On August 9, Natale posted a series of slides starting with “the truth matters.” In it, she apologized for the post and said she’d be more mindful of sharing language that may uphold “historical accuracy” but ultimately cause harm. However, it wasn’t the post alone that people took issue with. “Throughout the last two days, it has been widely discussed that people feel I am not doing enough to be transparent about who is running this account,” Natale wrote. “That was never my intention, and I apologize for any confusion that has come about.”

Natale went on to talk about when and why she started the page. “This is not an ‘anti-racism’ page and I am not an ‘anti-racism’ educator,” she wrote, likely alluding to the fact that her page often talks about race. “It has NEVER been stated otherwise.” Natale said she has never made money off her posts, clarifying that she did one sponsored post with HBO last year and donated the payment directly to the ACLU. “I have never wanted this page to be about me,” she added. “I wanted the issues I was breaking down, either on my own or through collaborations, to be what was important. I apologize that this desire has made people feel like I was trying to hide who I am or be nefarious about the work I’m doing.” Natale then reintroduced herself, clarifying again that she is a white woman.

Oluo responded in her Instagram Stories.

In a recent series of Instagram Stories, Oluo addressed the backlash to the account as well as her previous interactions with Natale. Last summer, Oluo said, she reached out to the @SoYouWantToTalkAbout page after receiving an influx of questions about whether she was connected to the account. (She is not.) She said she asked for clarification on who was running the account, and also called attention to the similarities between the account’s name and her book title. “What I got was not really a response,” Oluo said. “My question about who’s behind the account [was] completely ignored.” After that conversation, Natale put up a disclaimer in the @SoYouWantToTalksAbout bio clarifying that the account was not affiliated with Oluo’s book.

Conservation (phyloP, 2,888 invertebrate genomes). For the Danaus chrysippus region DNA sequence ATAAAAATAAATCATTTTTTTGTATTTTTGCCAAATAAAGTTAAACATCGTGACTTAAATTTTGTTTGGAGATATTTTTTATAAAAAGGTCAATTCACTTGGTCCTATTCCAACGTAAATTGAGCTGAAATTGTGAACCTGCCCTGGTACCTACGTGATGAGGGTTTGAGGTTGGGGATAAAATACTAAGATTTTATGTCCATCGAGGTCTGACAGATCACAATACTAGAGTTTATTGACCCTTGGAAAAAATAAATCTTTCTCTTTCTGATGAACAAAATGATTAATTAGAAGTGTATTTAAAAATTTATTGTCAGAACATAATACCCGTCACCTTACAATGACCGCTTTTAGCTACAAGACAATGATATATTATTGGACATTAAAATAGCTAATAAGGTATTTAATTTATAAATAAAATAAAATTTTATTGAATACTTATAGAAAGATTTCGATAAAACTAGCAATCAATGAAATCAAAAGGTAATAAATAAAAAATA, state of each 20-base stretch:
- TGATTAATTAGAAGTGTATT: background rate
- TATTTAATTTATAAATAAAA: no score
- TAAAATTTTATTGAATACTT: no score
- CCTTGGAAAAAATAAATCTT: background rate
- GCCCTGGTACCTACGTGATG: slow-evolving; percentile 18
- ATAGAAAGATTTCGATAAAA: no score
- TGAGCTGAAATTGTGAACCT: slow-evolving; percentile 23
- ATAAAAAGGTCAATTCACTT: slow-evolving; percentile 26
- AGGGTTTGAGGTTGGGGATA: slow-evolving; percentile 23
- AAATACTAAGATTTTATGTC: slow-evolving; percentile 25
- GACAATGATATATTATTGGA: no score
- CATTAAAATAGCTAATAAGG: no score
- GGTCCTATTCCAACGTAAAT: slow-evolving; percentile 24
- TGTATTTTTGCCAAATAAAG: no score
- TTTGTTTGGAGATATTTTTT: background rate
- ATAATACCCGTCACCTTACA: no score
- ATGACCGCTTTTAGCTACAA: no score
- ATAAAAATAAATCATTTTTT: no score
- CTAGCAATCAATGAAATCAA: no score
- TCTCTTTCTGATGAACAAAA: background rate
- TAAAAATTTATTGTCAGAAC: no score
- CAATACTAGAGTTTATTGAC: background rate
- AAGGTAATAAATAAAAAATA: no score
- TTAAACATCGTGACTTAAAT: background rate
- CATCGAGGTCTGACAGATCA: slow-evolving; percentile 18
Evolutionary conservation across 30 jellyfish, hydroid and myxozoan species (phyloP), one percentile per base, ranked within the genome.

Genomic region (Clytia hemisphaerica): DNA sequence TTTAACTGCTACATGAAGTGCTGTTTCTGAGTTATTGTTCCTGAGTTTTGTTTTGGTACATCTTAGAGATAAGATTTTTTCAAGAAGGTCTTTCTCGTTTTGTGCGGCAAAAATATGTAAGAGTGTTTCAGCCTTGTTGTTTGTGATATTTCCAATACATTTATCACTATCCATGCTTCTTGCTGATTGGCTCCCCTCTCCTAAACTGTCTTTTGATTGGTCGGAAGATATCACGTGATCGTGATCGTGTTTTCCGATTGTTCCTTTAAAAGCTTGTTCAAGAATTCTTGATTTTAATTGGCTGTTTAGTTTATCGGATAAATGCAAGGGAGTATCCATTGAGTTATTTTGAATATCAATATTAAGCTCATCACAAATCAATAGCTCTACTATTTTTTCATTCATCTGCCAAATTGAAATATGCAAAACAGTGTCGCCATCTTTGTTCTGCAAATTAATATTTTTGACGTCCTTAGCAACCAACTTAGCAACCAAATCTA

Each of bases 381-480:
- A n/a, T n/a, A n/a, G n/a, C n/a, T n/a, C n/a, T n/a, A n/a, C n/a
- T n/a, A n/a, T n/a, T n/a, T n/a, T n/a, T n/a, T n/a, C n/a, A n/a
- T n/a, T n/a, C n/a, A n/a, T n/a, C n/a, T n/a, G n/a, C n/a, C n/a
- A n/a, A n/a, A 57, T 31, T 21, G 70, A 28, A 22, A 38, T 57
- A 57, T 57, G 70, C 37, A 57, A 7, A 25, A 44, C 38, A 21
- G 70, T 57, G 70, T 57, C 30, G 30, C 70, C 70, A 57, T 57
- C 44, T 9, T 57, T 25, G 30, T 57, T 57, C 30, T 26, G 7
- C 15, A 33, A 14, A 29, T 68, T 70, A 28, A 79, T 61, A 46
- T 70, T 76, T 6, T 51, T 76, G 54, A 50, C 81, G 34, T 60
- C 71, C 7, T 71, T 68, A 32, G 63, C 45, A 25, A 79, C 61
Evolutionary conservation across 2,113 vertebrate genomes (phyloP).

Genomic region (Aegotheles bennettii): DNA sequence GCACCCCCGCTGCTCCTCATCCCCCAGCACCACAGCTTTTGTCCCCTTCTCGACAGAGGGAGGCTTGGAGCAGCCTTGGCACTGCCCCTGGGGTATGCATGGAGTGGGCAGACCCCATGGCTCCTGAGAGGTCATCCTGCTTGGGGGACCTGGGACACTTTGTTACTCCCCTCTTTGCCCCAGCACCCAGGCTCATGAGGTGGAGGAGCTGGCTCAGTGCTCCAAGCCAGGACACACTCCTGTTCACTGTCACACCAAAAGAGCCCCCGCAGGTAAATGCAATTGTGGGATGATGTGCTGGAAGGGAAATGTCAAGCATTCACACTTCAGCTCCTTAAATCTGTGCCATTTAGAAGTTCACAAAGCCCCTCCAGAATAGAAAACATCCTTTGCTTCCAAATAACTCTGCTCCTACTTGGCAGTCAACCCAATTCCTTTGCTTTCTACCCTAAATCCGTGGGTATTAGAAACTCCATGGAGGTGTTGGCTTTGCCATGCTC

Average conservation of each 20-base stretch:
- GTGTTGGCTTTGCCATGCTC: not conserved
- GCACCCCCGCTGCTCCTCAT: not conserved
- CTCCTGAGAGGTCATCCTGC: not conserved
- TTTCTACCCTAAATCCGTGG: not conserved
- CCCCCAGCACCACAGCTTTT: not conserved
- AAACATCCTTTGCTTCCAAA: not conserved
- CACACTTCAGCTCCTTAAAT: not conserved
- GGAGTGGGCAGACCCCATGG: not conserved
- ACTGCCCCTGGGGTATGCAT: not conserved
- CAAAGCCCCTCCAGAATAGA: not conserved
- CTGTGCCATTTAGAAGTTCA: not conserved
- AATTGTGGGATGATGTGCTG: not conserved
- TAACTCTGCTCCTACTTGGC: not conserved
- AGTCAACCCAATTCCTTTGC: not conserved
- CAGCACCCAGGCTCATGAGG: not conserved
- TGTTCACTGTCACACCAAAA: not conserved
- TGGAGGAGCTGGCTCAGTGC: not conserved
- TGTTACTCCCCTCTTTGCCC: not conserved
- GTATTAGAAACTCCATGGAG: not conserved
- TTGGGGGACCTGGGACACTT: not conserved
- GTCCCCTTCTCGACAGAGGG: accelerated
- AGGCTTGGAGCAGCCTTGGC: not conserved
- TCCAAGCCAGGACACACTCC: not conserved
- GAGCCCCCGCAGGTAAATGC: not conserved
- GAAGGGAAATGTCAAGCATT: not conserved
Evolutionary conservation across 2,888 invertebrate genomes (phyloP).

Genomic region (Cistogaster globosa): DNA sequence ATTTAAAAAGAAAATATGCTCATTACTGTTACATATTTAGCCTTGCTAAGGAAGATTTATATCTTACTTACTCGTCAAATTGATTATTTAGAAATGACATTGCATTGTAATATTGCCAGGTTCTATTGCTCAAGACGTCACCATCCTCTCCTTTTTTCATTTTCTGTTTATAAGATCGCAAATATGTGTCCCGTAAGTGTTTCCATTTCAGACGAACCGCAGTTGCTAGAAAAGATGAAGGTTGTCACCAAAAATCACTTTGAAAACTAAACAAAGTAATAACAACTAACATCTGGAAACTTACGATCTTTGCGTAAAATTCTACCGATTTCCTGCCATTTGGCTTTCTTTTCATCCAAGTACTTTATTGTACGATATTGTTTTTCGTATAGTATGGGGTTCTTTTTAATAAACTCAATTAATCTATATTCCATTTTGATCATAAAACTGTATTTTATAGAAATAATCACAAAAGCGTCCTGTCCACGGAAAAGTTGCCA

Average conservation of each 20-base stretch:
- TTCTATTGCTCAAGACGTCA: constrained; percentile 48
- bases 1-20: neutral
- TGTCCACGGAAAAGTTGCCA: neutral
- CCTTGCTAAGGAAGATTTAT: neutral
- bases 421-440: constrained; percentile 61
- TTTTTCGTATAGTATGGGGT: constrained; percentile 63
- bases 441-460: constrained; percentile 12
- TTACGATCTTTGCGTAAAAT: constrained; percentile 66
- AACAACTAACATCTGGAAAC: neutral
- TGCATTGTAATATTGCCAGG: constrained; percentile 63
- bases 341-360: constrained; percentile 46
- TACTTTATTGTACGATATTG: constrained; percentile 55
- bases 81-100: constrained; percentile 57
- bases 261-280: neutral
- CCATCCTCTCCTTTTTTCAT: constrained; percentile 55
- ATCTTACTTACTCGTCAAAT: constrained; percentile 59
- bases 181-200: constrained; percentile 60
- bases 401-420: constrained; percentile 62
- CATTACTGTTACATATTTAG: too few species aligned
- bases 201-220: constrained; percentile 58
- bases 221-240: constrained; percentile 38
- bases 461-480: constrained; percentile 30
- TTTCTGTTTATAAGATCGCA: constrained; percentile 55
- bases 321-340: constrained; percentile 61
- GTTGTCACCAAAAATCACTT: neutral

“I think this whole thing was really duplicitous and really shady,” Oluo said. “And it’s harmful.” She said the number of people who have reached out saying they thought she was behind the Instagram account is “heartbreaking,” adding, “It has been really frustrating to see these celebrities, these huge pages, share the work of a white woman that is capitalizing off of the work of other people of color and other marginalized populations.”

Oluo was also critical of the rise in popularity of these types of bite-size social-justice accounts. “I am not interested in the meme-ification of anti-racist and social justice work,” she said. “I am not interested in making this over-400-years complex system simple for white people to digest. I’m not trying to give you an easy way to feel like you have been doing something just by reading a post.”

Criticism of these types of slideshows also isn’t new. As Oluo points out, there’s concern that these infographics oversimplify complex cultural issues, with audiences potentially using them as a sole source rather than a starting point. There’s also the potential to capitalize on the work of uncredited scholars and activists, while remaining unclear about who is behind the account. The latter has become a greater concern among critics of Natale’s account, especially given its similarity to Oluo’s book.

“If you don’t who know who’s behind the shit you’re consuming, there’s a reason why,” said Oluo.

Natale has publicly apologized to Oluo and renamed her account @So.Informed.

On August 10, the @SoYouWantToTalkAbout account posted a slide titled “I am listening” saying that “intentional conversations are happening offline.” The next day, the account posted a public apology to Oluo, adding that it would be changing the name to @So.Informed. The account’s bio now states Natale’s full name and includes a note that she is white. Natale has also committed to being more transparent about her sourcing, saying she will give sole credit to contributors moving forward.

“That subscriber count isn’t going away,” Oluo said in her Instagram Story in response. “I hope that from here on out those 2.8 million people who come for easy, quick, feel-good information to help them feel informed will actually be connected to the people doing real work.”

So You Want to Talk About @SoYouWantToTalkAbout